Bundi was where the difficulty of understanding India truly dawned on me.
I’d arrived late at night on a train from Udaipur. The station was miles from town, too far to walk in the dark. Rickshaw drivers swarmed me as I left the train, all eager to secure my business. After negotiating hard, I thought I’d done pretty well. Later I discovered that I’d paid ten times the local price.
The rickshaw dropped me near my guesthouse, on a dusty street devoid of people but full of life. Two cows slept on the road, beside piles of trash that were being devoured by goats. Huddling in a doorway was a dog with a litter of puppies, the newborns sucking the life from their skinny mother.
The room I’d booked was in an old haveli, an ornate Indian townhouse. The exterior was yellow stone, and I entered through a wooden gate which opened onto a central courtyard. A spiral staircase took me to the second floor, where a narrow corridor led to my room. In the morning I woke and looked out the twin windows at Bundi’s lake. Not bad for $4 a night.
I couldn’t resist going down to the lake. From afar it looked beautiful, but up close the water was a putrid green. Layers of waste floated on the surface, looking a submerged brain. It was revolting, yet nobody seemed to care.
Least of all were the teenage boys who approached me and wanted their photos taken. Desperately. After taking twenty pictures, I’d been forced to say, “enough!” as one of them started unbuttoning his shirt.
I wasn’t that sort of photographer, plus I was more interested in Bundi Palace than doing an unpaid modelling shoot. Rudyard Kipling once said that Bundi Palace was “the work of goblins rather than men.” It was easy to see why.
The palace seemed to have been hewn from a single rock, the boxy shape defying nature’s laws with its precise lines. I ventured inside, wandering its dark halls that were now home to roosting bats — a better tenant than the bloodsucking royals who’d owned it.
From the palace I could see across all of Bundi, this little desert town. Blue houses stretched into the distance, their colour showing that they belonged to a member of the Brahmin caste. On each corner seemed to be a Hindu temple, their tall spires screaming for attention.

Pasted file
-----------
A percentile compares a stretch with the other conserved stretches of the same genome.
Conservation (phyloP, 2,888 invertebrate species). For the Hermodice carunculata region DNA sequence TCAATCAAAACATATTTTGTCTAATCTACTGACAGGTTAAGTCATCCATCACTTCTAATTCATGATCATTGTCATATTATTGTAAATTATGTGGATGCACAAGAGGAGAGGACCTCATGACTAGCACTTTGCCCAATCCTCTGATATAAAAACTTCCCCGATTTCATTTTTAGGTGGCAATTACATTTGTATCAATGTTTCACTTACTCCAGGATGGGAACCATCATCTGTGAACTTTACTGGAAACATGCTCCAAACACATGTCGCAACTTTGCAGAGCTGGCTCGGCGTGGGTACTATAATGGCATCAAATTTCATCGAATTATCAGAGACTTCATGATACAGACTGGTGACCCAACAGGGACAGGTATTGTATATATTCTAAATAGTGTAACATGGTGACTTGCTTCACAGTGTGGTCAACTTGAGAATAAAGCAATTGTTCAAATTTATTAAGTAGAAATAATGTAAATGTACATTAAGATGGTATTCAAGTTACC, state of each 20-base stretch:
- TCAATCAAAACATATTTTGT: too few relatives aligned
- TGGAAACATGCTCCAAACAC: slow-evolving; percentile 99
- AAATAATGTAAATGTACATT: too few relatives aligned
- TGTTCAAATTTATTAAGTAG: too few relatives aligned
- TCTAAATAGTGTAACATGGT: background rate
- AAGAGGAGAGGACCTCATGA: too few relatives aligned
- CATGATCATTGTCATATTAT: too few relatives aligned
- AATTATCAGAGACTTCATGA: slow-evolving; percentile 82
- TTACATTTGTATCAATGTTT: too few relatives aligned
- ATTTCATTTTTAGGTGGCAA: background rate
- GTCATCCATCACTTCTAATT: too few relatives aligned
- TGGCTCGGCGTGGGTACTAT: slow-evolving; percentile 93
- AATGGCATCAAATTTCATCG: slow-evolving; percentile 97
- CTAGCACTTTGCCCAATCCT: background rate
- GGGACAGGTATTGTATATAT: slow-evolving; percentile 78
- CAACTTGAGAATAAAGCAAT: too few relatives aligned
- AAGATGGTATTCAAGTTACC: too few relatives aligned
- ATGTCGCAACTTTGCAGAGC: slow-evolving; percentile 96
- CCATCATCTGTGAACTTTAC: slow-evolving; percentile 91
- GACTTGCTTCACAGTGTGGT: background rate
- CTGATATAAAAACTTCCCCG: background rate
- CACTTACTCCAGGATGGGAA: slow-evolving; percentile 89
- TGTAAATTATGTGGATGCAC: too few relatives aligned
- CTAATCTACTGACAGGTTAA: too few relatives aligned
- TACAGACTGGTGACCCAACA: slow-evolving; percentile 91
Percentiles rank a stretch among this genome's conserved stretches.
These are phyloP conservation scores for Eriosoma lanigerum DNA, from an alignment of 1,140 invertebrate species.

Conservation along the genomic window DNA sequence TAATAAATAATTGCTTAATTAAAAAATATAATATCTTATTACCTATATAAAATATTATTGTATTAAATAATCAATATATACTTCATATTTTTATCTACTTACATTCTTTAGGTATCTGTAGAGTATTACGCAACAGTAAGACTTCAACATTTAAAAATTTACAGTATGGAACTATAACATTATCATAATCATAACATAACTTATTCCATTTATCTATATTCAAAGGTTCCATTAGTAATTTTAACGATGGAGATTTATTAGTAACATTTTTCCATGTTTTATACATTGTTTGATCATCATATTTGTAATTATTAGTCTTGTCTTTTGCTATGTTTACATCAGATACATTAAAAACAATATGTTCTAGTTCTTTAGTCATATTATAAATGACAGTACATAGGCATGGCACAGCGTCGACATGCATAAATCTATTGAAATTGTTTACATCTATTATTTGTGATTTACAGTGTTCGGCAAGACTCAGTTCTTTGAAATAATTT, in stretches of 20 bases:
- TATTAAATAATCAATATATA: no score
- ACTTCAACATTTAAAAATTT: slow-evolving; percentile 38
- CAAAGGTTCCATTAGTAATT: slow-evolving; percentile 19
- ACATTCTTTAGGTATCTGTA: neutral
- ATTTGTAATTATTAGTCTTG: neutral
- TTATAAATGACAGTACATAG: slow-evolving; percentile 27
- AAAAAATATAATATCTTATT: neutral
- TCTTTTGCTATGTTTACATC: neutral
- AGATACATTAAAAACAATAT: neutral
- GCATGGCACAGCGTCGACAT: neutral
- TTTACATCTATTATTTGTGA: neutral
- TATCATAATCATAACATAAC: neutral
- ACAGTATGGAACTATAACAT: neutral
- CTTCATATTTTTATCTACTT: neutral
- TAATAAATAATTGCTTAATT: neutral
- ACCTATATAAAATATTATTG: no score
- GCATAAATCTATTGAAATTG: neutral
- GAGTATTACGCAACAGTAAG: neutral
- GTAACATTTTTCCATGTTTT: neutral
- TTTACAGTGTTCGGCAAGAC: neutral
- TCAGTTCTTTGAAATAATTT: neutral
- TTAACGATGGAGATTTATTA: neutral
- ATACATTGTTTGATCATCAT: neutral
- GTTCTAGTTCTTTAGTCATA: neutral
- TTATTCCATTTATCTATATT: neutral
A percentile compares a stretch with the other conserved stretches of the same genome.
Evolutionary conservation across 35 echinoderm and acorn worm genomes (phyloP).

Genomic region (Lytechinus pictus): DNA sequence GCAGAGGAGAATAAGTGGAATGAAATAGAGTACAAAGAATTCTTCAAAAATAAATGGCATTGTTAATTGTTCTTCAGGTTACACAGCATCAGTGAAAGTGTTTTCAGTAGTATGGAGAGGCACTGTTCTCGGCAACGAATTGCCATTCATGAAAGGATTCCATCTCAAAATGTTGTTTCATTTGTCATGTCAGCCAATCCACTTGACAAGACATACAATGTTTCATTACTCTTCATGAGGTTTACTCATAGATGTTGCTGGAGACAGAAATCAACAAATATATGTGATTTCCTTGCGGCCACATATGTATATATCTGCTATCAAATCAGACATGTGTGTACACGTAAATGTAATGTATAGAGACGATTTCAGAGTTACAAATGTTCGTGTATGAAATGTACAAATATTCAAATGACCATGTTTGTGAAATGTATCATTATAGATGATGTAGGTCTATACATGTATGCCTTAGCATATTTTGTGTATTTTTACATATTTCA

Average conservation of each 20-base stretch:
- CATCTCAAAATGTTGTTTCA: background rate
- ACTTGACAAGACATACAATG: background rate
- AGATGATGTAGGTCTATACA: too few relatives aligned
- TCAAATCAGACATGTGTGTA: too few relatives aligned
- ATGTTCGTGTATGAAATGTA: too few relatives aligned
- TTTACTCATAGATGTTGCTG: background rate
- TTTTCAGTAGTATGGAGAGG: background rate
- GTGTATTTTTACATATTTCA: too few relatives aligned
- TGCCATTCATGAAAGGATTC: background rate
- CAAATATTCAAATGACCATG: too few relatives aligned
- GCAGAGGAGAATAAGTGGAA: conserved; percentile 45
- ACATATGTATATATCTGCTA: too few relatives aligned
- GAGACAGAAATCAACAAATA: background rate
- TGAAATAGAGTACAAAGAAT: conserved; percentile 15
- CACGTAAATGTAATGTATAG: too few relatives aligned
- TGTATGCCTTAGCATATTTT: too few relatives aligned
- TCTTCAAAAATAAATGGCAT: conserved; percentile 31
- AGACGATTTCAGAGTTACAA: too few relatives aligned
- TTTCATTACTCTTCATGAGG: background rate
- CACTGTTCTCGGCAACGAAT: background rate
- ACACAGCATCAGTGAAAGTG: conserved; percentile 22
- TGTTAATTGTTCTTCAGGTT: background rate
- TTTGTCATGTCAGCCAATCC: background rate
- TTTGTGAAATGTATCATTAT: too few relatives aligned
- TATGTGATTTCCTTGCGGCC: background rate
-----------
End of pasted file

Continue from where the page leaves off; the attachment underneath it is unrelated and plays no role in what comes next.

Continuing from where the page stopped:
One of the best things about travelling in India was the food, and in Bundi I tried a Rajasthan specialty called dal baati churma. This was dal served with hard wheat-balls. This dish could be cooked fast and in large quantities, making it ideal for feeding soldiers in times of war. Whether this was the dish’s origin or not, it fit the narrative of Rajasthan as the “Land of Kings”.
I ate it at a small restaurant, attracted by the cheap prices on the sign outside. “Times are hard,” the chef told me, “the cost of materials at the market is going up. This meal I serve you now, I make no profit, but I hope you will leave and tell others to come here.”
This was a peek backstage that you often don’t get as a tourist. The meal was delicious too. But later that evening, as I was vomiting in my room, I wondered whether prices were the only thing affecting the chef’s business.
Bundi’s other drawcard were the stepwells scattered around the town. These architectural wonders had been dug to provide reliable groundwater in this parched region. But their interiors were dry when I visited; their bottoms depressingly littered with garbage. Piped water meant that these symmetrical marvels were now obsolete — but this seemed a poor reason to let them fall into disrepair.
Outside the Raniji ki Baori stepwell was a small market, its narrow paths teeming with strange fruits for sale. It felt like I was watching a scene that hadn’t changed for hundreds of years. But then I noticed a small concession to the present — a row of guys selling SIM cards for mobile phones.
A man then offered me a cup of tea. I tried to pay, but he refused my money, insisting that I have it for free. It was a touching finish to my relatively ordinary time in Bundi. But this reprieve was necessary. The craziest days of my travels in India were about to begin.